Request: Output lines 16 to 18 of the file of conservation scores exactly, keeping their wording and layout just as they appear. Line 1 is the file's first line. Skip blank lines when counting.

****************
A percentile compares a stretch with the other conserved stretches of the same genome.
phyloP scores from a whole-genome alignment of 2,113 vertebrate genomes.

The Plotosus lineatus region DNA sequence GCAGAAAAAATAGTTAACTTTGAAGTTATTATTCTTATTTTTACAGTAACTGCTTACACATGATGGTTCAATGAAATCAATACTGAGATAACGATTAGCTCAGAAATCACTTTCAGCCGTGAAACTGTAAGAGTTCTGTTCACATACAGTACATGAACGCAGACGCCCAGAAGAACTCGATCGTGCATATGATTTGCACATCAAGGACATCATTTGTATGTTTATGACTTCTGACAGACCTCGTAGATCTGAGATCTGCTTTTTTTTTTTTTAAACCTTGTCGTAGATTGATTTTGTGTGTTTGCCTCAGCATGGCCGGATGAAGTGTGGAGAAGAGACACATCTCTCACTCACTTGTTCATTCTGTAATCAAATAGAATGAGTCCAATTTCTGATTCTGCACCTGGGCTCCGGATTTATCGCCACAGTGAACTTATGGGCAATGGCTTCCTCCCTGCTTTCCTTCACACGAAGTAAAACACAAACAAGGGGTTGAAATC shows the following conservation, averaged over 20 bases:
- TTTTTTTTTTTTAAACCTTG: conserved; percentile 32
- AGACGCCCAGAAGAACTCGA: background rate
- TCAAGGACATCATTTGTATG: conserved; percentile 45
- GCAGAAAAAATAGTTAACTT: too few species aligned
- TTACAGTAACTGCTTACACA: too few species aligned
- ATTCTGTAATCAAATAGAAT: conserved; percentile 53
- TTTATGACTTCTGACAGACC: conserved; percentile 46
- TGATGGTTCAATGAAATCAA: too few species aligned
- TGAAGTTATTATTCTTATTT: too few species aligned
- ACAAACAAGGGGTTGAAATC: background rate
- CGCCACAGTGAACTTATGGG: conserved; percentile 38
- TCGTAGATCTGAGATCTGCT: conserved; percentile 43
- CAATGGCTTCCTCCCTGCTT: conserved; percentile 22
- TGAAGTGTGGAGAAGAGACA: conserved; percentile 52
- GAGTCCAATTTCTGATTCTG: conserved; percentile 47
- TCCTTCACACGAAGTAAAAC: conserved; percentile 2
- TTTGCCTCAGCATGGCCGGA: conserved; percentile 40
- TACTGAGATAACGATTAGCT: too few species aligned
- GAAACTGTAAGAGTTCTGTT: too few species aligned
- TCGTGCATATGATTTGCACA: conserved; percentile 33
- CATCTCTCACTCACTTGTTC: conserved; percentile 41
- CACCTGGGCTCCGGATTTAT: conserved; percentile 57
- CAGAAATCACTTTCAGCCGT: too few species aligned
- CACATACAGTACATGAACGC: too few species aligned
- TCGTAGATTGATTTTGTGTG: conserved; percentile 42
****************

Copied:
- CAATGGCTTCCTCCCTGCTT: conserved; percentile 22
- TGAAGTGTGGAGAAGAGACA: conserved; percentile 52
- GAGTCCAATTTCTGATTCTG: conserved; percentile 47